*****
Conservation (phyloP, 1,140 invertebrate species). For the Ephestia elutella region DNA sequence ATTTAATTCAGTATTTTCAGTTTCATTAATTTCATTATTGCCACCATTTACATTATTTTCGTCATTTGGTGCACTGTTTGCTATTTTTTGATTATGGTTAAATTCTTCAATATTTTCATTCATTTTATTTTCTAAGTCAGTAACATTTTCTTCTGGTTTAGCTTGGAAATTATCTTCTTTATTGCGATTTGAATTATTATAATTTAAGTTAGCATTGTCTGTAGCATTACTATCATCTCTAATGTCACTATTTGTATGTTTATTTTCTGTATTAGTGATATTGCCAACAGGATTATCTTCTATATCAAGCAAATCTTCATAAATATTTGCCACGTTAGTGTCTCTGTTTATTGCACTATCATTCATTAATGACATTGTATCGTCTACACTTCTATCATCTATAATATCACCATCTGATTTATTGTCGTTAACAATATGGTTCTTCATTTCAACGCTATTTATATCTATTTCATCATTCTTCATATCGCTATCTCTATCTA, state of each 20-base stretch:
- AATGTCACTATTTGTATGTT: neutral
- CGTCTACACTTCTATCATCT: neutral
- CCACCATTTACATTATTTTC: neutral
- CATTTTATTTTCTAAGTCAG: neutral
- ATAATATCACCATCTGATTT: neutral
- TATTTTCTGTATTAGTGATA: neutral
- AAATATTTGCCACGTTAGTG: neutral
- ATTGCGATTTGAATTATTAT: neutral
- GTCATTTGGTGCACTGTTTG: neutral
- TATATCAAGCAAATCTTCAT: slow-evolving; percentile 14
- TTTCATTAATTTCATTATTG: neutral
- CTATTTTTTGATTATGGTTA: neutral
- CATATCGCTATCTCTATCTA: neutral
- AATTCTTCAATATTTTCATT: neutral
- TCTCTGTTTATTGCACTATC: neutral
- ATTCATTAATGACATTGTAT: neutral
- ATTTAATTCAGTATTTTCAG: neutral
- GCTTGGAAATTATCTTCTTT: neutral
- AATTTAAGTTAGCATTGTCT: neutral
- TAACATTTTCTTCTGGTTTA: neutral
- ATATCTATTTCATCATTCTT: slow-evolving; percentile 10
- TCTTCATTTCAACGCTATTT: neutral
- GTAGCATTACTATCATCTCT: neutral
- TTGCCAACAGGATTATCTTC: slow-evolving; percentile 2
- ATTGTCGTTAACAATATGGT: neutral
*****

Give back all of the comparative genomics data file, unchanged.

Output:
Conservation (phyloP, 1,140 invertebrate species). For the Ephestia elutella region DNA sequence ATTTAATTCAGTATTTTCAGTTTCATTAATTTCATTATTGCCACCATTTACATTATTTTCGTCATTTGGTGCACTGTTTGCTATTTTTTGATTATGGTTAAATTCTTCAATATTTTCATTCATTTTATTTTCTAAGTCAGTAACATTTTCTTCTGGTTTAGCTTGGAAATTATCTTCTTTATTGCGATTTGAATTATTATAATTTAAGTTAGCATTGTCTGTAGCATTACTATCATCTCTAATGTCACTATTTGTATGTTTATTTTCTGTATTAGTGATATTGCCAACAGGATTATCTTCTATATCAAGCAAATCTTCATAAATATTTGCCACGTTAGTGTCTCTGTTTATTGCACTATCATTCATTAATGACATTGTATCGTCTACACTTCTATCATCTATAATATCACCATCTGATTTATTGTCGTTAACAATATGGTTCTTCATTTCAACGCTATTTATATCTATTTCATCATTCTTCATATCGCTATCTCTATCTA, state of each 20-base stretch:
- AATGTCACTATTTGTATGTT: neutral
- CGTCTACACTTCTATCATCT: neutral
- CCACCATTTACATTATTTTC: neutral
- CATTTTATTTTCTAAGTCAG: neutral
- ATAATATCACCATCTGATTT: neutral
- TATTTTCTGTATTAGTGATA: neutral
- AAATATTTGCCACGTTAGTG: neutral
- ATTGCGATTTGAATTATTAT: neutral
- GTCATTTGGTGCACTGTTTG: neutral
- TATATCAAGCAAATCTTCAT: slow-evolving; percentile 14
- TTTCATTAATTTCATTATTG: neutral
- CTATTTTTTGATTATGGTTA: neutral
- CATATCGCTATCTCTATCTA: neutral
- AATTCTTCAATATTTTCATT: neutral
- TCTCTGTTTATTGCACTATC: neutral
- ATTCATTAATGACATTGTAT: neutral
- ATTTAATTCAGTATTTTCAG: neutral
- GCTTGGAAATTATCTTCTTT: neutral
- AATTTAAGTTAGCATTGTCT: neutral
- TAACATTTTCTTCTGGTTTA: neutral
- ATATCTATTTCATCATTCTT: slow-evolving; percentile 10
- TCTTCATTTCAACGCTATTT: neutral
- GTAGCATTACTATCATCTCT: neutral
- TTGCCAACAGGATTATCTTC: slow-evolving; percentile 2
- ATTGTCGTTAACAATATGGT: neutral